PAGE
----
Soldier discusses army ethics
Former Israeli Defense Forces Sgt. Nadav Weinberg spoke about army morals and the ethics of the IDF. Joshua Linton
Former Israeli Defense Forces Sgt. Nadav Weinberg spoke at a discussion this past Wednesday. In "Experiences Serving in the IDF and a Look Inside the Region's Tensions," Weinberg described his firsthand accounts of his experience in the military.
The discussion was hosted by the Committee for Accuracy in Middle East Reporting in America and Brandeis Israel Public Affairs Committee.
Weinberg, who graduated magna cum laude in Economics and finance from Case Western University in 2008, opted out of a job on Wall Street to serve in the IDF. Weinberg is a member of Orev Nachal, a special forces unit in the Nachal Brigade.
The Nachal Brigade specializes in counter-terrorism warfare. The process for acceptance into Orev Nachal involved a four-day tryout called the Gibush.
In Weinberg's specific case, more than 400 people started these tryouts, 120 finished but only 70 were accepted.
After being accepted Weinberg still had to go through 17 additional months of training.
To give the audience some perspective on the intentions, but the serious manner of the IDF, Weinberg showed pictures from his swearing-in ceremony. In one hand he held an M-16 gun, and in the other he held a copy of the Hebrew Bible.
Weinberg explained that the ethics of the IDF were considered and rethought in 1992 when Israel realized and admitted to having made some serious mistakes.
Ruach Tzahal, or "The Spirit of the IDF," a code that outlines the general ethical codes and laws that the soldiers should hold themselves to, outlines three core values: responsibility, human dignity and human life.
According to Weinberg, each soldier should characterize their actions by involvement, initiative and diligence; is obligated to preserve human dignity; and is to bear in mind the "supreme value of human life."
Weinberg went on to explain the difference between the freewill service system in America and the conscription service system in Israel and the complications that come with handing every eligible Israeli citizen-turned soldier a firearm.
In America, the system for those who want to serve the country is solely volunteer-based unless there is a draft. In Israel, there is a conscription service in place, a compulsory enlistment to service.
Next, he spoke about the ethical conduct of the IDF and some problems that he and his friends encountered with unethical war conduct involving the IDF and Hamas.
The audience was encouraged to participate throughout Weinberg's presentation. He came up with various role-playing situations in which he asked each audience member to put him or herself in the place of a soldier.
He then acted as a civilian or terrorist and asked each person on whether or not they would shoot or what measures they would take. At the end of his lecture, Weinberg opened the floor for audience questions.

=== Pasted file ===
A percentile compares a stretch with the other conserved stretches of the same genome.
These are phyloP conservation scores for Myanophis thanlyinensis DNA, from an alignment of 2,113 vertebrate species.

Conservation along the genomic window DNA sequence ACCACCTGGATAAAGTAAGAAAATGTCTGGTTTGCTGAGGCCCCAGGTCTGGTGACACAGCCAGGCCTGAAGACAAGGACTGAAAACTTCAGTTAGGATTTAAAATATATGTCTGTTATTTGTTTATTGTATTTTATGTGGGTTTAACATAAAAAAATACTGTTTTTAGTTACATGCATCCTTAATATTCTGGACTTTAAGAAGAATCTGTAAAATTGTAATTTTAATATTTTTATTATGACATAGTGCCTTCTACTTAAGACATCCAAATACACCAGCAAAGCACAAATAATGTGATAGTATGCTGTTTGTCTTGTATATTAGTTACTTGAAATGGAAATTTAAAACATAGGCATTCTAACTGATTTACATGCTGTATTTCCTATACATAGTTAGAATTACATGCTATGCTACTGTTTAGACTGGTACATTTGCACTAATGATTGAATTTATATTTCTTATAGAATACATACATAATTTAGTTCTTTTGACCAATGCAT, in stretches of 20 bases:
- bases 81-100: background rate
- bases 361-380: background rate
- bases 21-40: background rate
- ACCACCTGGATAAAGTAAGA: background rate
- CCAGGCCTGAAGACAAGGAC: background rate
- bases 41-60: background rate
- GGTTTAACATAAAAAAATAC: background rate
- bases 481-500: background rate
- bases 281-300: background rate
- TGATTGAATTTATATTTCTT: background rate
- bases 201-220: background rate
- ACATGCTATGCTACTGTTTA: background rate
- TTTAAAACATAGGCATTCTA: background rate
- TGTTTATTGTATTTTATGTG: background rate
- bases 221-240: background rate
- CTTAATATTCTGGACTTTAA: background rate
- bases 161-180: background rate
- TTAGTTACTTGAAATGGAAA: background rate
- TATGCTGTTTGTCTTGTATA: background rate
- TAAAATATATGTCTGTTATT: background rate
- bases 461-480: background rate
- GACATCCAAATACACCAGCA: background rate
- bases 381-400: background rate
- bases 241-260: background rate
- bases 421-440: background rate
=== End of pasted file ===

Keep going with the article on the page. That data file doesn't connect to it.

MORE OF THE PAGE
Some of the questions asked involved Weinberg reflecting on what it is like when he is referred to as a traitor for not serving in the American forces, how he responds to situations in which members of his brigade commit immoral acts, and how he would feel if a child saw him shoot at a terrorist target.
He responded to the questions asking the audience if his life was not worth as much as that of a child and explained that he had never run into a situation in which any solider he knew was committing immoral acts.
To end his discussion, Weinberg referenced a 60 Minutes segment reflecting on the justifiable losses in terrorist-to-civilian loss ratios. In America, the current ratio of acceptable loss is 1 terrorist for every 30 civilians.
In Israel this number used to be 1 terrorist for every 1 civilian, but now is at 1 terrorist for every 12 civilians. "[The IDF] are not perfect, and we are not ever completely without fault," Weinberg said.
"You hear a lot of generalizations that Israel has the best army in the world, they are so ethical, and they do the best that they can; but to get the personal story of someone who was in the army helps," said Sarah Jaffe '15 after the event.
"It makes you feel good to hear about their faults and their opinions. It makes it all more real because it helps to justify the generalizations," she continued.
When asked what her favorite part of the presentation was, and what the most shocking part was, Talia Holtzman '15 noted, "When he asked us how we would react to certain situations, about whether or not we would shoot a civilian, it just made me think that I have no idea what I would do in this situation. It must be really hard for them to be in these types of situations several times a day."
Jaffe also added, "You think the terrorists are the bad guys and the civilians are the good guys. You never think of how much grey area there is or how much it intertwines."
Both students noted that this presentation made them respect what our soldiers do for civilians much more than they did before the event.
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